Another summer week has gone whooshing by, and for some of our readers it may seem summer itself has whooshed. Ice cream shops warn of limited hours. School buses once more set the pace on city streets. Kids are either back in class or counting down the hours remaining to finish that one book they’ve ignored for months …
But at Creating Results we’re living in the past. The past week, at least. As we do each Monday, we’re recapping the links of the past week that got the most attention from mature marketing pros.
1. MOST SHARED: Charities must adapt to ageing population – or miss out on volunteers, says Lynne Berry, the chair of the UK’s Commission on Voluntary Sector and Ageing.
Berry’s op-ed in The Guardian introduced the commission’s final report, called “Decision Time,” a deliberately foreboding title. On the plus side, she writes, “if people hitting 65 keep donating time and money at the same rate as today’s older population, it’ll be worth the equivalent of £6.5bn to the sector over the next 20 years.”
“Voluntary organisations could be rich in many ways.
But there’s a hitch. In the course of 18 months’ research, the commission found little evidence that the voluntary sector was ready to grasp this prize. We heard two things all too regularly: that such-and-such a charity didn’t work with old people and therefore had no need to think about the ageing population; and that more elderly people means a looming social care crisis – and little else. As I say at the beginning of the report, civil society is gripped by a collective failure of imagination.”
I really appreciated Berry’s call to action — she asks charities to begin marketing themselves as the place where older workers can retrain, a place where life is filled with purpose and connections.
In order to make this marketing shift, non-profit organizations first need to shift how they see the volunteers. Will aging Boomers and Silent Generation volunteers be simply envelope stuffers and greeters or will the organizations take advantage of all they have to offer?
Read Berry’s opinion piece: http://bit.ly/1ieNyda
Download the Commission’s report: http://bit.ly/1fR2eNX
Is YOUR organization on track to attract the time, talent and treasure of older volunteers? Share your thoughts and any tips you have for recruiting and developing Boomer and senior volunteers below.
2. MOST CLICKED: Those who know me know I’m not just fanatical about marketing to older adults, I’m fanatical about NPR’s Pop Culture Happy Hour. (Yup, unabashed pop culture junkie.) It was exciting to see my personal and professional passions intersect when host Linda Holmes recently wrote that “Learning to market to older audiences is nothing but a net gain.” This is just what I said to Marketplace radio last year!
Holmes was writing about the world’s largest and most successful video store: Netflix. Reflecting on what she’d seen at this year’s Television Critics Association tour, she said the big TV networks were all about brand – “Who we are, what we stand for, what we’re known for, what we do best: this all means ‘brand,’ rounded to the nearest vetted official blah-dee-blah.”*
In contrast, Netflix has everything from high-brow documentaries to low-brow box office failures. (We used to call them “straight-to-video.”) They don’t have a set brand. Subscribers can find whatever floats their video boat, from crass cartoons to Downton Abbey.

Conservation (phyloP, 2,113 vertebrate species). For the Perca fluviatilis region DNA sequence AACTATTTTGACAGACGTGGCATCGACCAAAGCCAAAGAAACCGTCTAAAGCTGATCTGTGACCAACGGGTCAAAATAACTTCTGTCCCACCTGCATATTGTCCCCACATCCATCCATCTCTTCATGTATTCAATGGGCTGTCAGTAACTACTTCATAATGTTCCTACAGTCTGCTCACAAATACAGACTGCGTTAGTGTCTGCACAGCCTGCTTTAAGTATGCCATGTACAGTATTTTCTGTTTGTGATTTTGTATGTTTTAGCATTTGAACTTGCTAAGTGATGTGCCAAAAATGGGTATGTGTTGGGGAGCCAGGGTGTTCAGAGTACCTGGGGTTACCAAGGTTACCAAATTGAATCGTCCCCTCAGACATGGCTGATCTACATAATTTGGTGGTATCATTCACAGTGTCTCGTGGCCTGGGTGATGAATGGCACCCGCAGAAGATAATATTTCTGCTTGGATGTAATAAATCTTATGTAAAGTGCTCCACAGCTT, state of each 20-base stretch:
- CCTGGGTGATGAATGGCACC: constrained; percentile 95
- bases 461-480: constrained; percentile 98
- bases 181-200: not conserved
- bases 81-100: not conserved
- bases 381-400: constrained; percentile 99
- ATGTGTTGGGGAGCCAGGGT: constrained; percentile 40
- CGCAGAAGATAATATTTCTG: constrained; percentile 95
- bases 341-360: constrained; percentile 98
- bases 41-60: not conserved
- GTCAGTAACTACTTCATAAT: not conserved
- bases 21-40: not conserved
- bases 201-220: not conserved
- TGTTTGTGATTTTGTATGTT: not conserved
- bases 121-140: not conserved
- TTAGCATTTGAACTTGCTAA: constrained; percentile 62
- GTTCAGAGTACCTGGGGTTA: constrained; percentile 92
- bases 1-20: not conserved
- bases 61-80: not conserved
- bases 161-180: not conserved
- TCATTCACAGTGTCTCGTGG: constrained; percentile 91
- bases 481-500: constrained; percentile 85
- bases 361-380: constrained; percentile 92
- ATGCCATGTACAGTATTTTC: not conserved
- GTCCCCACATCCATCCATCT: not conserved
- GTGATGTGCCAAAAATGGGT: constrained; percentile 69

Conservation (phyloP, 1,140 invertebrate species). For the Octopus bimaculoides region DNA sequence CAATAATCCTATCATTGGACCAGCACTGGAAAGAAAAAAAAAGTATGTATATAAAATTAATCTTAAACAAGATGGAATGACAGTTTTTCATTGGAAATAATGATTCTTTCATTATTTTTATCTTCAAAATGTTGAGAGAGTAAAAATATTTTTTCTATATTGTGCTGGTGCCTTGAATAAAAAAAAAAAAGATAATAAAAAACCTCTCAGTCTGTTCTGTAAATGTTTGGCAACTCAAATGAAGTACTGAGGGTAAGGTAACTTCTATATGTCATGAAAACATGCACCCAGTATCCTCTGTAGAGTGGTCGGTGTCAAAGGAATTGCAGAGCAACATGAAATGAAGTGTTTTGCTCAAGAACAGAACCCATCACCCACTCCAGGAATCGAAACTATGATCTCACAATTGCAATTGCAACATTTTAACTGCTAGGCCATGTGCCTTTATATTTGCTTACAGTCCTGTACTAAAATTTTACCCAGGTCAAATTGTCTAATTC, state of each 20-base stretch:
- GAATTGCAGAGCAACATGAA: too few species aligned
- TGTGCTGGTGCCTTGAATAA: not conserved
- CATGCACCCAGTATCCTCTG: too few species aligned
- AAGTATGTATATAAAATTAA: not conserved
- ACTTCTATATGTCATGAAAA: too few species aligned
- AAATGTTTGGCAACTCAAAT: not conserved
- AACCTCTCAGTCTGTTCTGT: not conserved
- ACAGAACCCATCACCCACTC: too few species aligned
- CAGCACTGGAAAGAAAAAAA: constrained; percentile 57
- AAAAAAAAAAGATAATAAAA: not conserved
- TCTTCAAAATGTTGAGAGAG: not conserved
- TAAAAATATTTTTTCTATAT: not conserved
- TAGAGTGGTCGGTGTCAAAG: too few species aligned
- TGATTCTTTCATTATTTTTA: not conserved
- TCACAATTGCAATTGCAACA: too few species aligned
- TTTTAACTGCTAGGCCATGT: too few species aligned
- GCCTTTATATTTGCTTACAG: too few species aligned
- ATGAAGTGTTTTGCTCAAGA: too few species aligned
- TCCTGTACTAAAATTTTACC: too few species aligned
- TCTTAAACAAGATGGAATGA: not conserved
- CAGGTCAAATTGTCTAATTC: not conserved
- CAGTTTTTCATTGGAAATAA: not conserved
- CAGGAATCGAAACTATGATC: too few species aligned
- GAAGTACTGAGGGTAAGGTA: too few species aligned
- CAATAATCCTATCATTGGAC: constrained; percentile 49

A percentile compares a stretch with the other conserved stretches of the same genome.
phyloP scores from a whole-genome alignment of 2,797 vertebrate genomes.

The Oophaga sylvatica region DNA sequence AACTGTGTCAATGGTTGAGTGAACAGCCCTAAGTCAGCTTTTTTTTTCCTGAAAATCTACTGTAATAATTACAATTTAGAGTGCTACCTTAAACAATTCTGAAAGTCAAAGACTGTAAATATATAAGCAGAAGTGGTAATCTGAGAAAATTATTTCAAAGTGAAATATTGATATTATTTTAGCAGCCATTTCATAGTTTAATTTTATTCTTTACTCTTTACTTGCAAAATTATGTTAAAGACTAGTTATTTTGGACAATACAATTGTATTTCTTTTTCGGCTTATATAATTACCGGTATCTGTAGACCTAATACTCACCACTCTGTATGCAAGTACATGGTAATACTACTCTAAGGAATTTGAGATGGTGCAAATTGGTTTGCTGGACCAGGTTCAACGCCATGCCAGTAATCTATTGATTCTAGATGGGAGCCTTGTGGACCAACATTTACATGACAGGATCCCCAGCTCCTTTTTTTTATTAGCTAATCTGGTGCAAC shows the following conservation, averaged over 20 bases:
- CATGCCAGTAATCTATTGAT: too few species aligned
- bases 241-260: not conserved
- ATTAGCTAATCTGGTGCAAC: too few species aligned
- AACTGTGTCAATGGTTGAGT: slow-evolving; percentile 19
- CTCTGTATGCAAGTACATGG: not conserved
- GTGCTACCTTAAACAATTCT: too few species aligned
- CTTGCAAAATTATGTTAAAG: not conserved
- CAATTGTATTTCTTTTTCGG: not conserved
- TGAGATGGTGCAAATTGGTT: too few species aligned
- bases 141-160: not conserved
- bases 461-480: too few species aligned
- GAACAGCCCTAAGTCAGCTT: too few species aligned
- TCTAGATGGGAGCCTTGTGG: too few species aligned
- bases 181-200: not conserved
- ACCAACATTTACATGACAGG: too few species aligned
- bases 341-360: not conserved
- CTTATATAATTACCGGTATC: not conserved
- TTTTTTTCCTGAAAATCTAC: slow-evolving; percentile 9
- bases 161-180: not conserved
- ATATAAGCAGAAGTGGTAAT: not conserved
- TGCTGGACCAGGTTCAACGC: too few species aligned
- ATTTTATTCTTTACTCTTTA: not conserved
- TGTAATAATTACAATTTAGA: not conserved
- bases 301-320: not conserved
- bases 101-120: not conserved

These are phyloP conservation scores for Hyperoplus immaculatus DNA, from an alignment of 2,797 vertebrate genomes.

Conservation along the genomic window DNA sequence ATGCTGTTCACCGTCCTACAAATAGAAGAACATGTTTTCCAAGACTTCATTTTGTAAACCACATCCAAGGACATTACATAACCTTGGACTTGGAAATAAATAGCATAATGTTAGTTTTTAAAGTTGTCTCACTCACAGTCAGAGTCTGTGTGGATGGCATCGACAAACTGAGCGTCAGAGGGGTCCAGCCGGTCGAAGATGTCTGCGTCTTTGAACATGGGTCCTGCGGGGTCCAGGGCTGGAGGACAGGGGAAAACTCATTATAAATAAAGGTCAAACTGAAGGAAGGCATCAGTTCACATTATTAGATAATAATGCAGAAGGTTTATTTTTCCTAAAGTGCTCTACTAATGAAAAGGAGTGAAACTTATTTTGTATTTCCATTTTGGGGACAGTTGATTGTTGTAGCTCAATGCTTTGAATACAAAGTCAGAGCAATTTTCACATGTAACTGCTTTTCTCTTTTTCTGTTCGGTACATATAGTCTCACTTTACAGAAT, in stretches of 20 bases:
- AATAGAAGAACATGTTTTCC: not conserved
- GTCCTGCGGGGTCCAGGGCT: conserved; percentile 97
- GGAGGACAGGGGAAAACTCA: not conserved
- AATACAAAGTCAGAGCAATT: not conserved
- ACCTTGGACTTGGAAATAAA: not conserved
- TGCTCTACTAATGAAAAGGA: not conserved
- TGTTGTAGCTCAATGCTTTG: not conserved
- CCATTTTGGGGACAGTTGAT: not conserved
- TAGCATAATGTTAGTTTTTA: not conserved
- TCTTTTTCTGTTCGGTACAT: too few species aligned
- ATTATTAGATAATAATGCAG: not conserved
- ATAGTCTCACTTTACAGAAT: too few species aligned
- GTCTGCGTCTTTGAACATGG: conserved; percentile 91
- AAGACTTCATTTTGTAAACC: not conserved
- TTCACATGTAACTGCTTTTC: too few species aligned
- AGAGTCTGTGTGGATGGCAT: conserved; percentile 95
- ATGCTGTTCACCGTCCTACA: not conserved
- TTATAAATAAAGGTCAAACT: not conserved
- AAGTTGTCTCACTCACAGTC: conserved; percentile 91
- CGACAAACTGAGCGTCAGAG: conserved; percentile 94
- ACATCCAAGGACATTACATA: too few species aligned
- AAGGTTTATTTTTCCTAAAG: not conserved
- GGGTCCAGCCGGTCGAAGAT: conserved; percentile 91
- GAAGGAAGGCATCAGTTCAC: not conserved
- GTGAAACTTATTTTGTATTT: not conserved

What does this have to do with mature marketing?
Netflix has picked up Longmire, a modern Western that was on A&E for three years and was not dropped for a lack of audience but because that passionate audience was older. Holmes quotes Ted Sarandos of Netflix as saying “You had a very hungry audience that was not going to get to watch that show because they were the wrong age for an advertising demographic.”
Again, in contrast to the traditional networks, Netflix doesn’t rely on advertisers. They recognize that video viewers of any age will pay for programming they enjoy. So Netflix can — and does! — appeal to older users.
“A PricewaterhouseCoopers report at the end of 2014 showed that just in the time between 2013 and 2014, viewers 50-59 who had cable became massively more likely to also have Netflix running alongside it. In just that year, the percentage of people with cable from age 50-59 who also had Netflix increased from 19 percent to 58 percent. That’s an enormous increase, to the point where it’s a bit hard to believe. But even if we assumed it to be overstated in that report to some degree, Netflix would still be making great strides with older audiences.”
And here’s where my worlds intersect. Last year, we were given the opportunity to talk about that “wrong age demographic” on Marketplace. The occasion was the cancellation of Longmire. Our take?
“There are a few myths when we talk about older people. Older adults are stuck in their ways. They’re not going to try new brands. So why should I even bother advertising to them, right? Well, my grandmother would say, ‘Pshaw!'”
We’re excited to see an innovative company realize the net gain in marketing to (and programming for) older adults. To quote my grandmother once again, “ain’t that cunning?”
Read Holmes’ piece in NPR: http://n.pr/1Vrwijj
Listen to Marketplace’s report: http://bit.ly/1JGNeda
* While here I’ve called out the parts of the article that related to aging, the piece has many good points regarding brands — and the potential perils of branding. Linda Holmes’ last paragraph is must-read-TV.